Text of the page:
In order to reach an opinion and communicate the value and volatility of a covered security, analysts research public financial statements, listen in on conference calls and talk to managers and the customers of a company, typically in an attempt to capture the findings for a research report. Ultimately, through all this investigation into the company's performance the analyst decides whether their stock is a "buy," sell" or hold." The question remains, however, is whether or not these recommendations are worth their salt?
The Scale of Ratings
The analyst ratings scale is a tad trickier than the traditional classifications of "buy, hold and sell." The various nuances, detailed in the following chart, include multiple terms for each of the ratings (sell is also known as strong sell, buy can be labeled as strong buy), as well as a couple of new terms: underperform and outperform.
Mapping the BasicsTo top it off, not every firm adheres to the same ratings schema: an "outperform" for one firm may be a "buy" for another and a "sell" for one may be a "market perform" for another. Thus, when using ratings, it is advisable to review the issuing firm's rating scale, in order to understand the meaning behind the term.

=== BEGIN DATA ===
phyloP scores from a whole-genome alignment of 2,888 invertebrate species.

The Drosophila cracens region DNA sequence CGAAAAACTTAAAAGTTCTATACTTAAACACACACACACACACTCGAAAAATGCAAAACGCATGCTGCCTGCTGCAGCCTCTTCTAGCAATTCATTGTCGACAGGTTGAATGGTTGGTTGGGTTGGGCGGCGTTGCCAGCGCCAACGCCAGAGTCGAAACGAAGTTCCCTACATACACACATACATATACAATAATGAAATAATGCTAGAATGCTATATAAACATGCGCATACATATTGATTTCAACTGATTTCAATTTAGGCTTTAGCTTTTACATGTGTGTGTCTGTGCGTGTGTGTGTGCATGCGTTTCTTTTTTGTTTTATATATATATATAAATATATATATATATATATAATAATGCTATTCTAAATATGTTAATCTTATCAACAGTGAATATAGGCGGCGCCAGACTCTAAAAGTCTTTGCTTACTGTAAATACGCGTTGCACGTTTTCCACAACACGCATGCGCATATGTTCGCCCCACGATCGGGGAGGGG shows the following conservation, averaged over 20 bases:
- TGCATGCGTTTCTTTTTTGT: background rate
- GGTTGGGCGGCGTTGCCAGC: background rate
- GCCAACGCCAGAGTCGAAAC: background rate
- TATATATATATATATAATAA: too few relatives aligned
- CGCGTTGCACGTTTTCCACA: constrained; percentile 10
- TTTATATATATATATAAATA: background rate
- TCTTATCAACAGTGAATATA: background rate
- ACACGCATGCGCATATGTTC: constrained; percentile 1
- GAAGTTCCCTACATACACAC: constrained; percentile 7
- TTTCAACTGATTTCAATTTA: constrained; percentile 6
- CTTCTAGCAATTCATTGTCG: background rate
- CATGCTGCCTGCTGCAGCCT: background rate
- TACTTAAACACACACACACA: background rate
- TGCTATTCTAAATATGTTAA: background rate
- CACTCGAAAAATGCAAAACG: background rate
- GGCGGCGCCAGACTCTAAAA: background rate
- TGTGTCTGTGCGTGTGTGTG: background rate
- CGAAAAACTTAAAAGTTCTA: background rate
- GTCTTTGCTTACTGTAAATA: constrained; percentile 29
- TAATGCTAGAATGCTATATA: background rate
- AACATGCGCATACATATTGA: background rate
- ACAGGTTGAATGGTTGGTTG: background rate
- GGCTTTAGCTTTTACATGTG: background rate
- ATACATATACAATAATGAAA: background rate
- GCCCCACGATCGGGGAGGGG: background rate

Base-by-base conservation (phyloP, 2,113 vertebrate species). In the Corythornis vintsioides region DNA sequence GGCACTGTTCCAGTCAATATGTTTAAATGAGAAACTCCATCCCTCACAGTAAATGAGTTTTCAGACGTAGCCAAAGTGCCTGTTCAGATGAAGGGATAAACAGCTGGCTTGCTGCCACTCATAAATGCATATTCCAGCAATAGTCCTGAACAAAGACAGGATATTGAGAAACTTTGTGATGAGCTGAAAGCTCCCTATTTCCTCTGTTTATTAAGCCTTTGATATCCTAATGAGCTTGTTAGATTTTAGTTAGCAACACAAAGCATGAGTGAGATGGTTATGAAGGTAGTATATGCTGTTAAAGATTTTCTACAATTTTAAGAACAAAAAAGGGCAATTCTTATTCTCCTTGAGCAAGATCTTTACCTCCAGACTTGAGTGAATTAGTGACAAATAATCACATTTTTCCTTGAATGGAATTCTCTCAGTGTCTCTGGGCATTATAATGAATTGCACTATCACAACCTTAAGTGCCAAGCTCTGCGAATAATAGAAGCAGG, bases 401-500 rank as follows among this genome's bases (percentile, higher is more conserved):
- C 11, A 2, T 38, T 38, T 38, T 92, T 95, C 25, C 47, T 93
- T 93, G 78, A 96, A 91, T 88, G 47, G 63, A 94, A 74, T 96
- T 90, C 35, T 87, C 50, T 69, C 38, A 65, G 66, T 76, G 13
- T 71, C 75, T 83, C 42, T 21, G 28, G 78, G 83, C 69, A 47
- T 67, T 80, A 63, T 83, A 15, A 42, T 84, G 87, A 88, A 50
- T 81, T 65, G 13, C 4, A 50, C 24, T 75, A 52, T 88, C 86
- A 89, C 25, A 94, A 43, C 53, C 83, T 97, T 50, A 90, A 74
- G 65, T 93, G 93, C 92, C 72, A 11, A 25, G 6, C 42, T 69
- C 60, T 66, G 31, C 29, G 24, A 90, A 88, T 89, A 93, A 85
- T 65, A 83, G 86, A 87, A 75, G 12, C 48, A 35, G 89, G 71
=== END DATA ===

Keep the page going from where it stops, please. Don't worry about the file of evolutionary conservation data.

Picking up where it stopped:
For now, let us dissect the traditional ratings of "sell," "underperform," "hold," "outperform" and "buy," and assume that each firm, no matter how wacky the system, can map back to these.
- Buy - Also known as strong buy and "on the recommended list." Needless to say, buy is a recommendation to purchase a specific security.
- Sell - Also known as strong sell, it's a recommendation to sell a security or to liquidate an asset.
- Hold - In general terms, a company with a hold recommendation is expected to perform at the same pace as comparable companies or in-line with the market.
- Underperform - A recommendation that means a stock is expected to do slightly worse than the market return. Underperform can also be lumped in with "moderate sell," "weak hold" and "under-weight."
- Outperform - Also known as "moderate buy," "accumulate" and "over-weight." Outperform is an analyst recommendation meaning a stock is expected to do slightly better than the market return.
Should an investor react accordingly to new analyst's recommendations and adjust a position based on the analyst's rating alone? Of course not. The research report and subsequent rating should be used to complement individual homework and strategy. If you are investing like Buffett, the report can assist in finding the company with the durable competitive advantage, and if Peter Lynch is your hero, you might find a low P/E ratio, share buyback or future earnings growth in the depths of the report.